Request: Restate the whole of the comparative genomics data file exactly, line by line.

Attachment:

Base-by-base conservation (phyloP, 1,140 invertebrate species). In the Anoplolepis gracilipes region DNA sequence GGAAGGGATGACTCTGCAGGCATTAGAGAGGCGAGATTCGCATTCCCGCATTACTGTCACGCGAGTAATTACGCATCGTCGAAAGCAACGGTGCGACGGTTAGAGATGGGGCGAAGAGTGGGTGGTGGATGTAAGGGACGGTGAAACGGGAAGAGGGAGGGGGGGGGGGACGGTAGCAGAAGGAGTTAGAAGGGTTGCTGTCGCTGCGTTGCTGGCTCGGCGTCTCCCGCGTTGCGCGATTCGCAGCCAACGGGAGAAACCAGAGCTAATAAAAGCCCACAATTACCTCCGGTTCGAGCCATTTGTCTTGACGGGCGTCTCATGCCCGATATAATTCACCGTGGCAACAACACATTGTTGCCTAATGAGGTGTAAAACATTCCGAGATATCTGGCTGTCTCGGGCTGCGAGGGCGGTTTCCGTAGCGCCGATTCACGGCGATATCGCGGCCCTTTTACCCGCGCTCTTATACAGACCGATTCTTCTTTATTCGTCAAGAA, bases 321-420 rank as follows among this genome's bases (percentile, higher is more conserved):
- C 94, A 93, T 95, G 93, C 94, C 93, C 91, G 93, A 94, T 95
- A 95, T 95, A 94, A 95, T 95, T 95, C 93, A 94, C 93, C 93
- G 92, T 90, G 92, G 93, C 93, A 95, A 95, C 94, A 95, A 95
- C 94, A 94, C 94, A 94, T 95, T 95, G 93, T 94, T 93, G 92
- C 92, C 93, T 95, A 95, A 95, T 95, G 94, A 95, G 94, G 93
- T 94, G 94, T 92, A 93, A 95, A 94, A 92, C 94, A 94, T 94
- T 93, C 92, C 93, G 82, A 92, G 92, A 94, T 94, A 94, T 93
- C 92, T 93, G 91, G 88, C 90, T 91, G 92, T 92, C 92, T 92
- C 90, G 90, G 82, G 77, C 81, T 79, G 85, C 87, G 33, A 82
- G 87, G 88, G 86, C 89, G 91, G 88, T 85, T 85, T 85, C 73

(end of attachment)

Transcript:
Base-by-base conservation (phyloP, 1,140 invertebrate species). In the Anoplolepis gracilipes region DNA sequence GGAAGGGATGACTCTGCAGGCATTAGAGAGGCGAGATTCGCATTCCCGCATTACTGTCACGCGAGTAATTACGCATCGTCGAAAGCAACGGTGCGACGGTTAGAGATGGGGCGAAGAGTGGGTGGTGGATGTAAGGGACGGTGAAACGGGAAGAGGGAGGGGGGGGGGGACGGTAGCAGAAGGAGTTAGAAGGGTTGCTGTCGCTGCGTTGCTGGCTCGGCGTCTCCCGCGTTGCGCGATTCGCAGCCAACGGGAGAAACCAGAGCTAATAAAAGCCCACAATTACCTCCGGTTCGAGCCATTTGTCTTGACGGGCGTCTCATGCCCGATATAATTCACCGTGGCAACAACACATTGTTGCCTAATGAGGTGTAAAACATTCCGAGATATCTGGCTGTCTCGGGCTGCGAGGGCGGTTTCCGTAGCGCCGATTCACGGCGATATCGCGGCCCTTTTACCCGCGCTCTTATACAGACCGATTCTTCTTTATTCGTCAAGAA, bases 321-420 rank as follows among this genome's bases (percentile, higher is more conserved):
- C 94, A 93, T 95, G 93, C 94, C 93, C 91, G 93, A 94, T 95
- A 95, T 95, A 94, A 95, T 95, T 95, C 93, A 94, C 93, C 93
- G 92, T 90, G 92, G 93, C 93, A 95, A 95, C 94, A 95, A 95
- C 94, A 94, C 94, A 94, T 95, T 95, G 93, T 94, T 93, G 92
- C 92, C 93, T 95, A 95, A 95, T 95, G 94, A 95, G 94, G 93
- T 94, G 94, T 92, A 93, A 95, A 94, A 92, C 94, A 94, T 94
- T 93, C 92, C 93, G 82, A 92, G 92, A 94, T 94, A 94, T 93
- C 92, T 93, G 91, G 88, C 90, T 91, G 92, T 92, C 92, T 92
- C 90, G 90, G 82, G 77, C 81, T 79, G 85, C 87, G 33, A 82
- G 87, G 88, G 86, C 89, G 91, G 88, T 85, T 85, T 85, C 73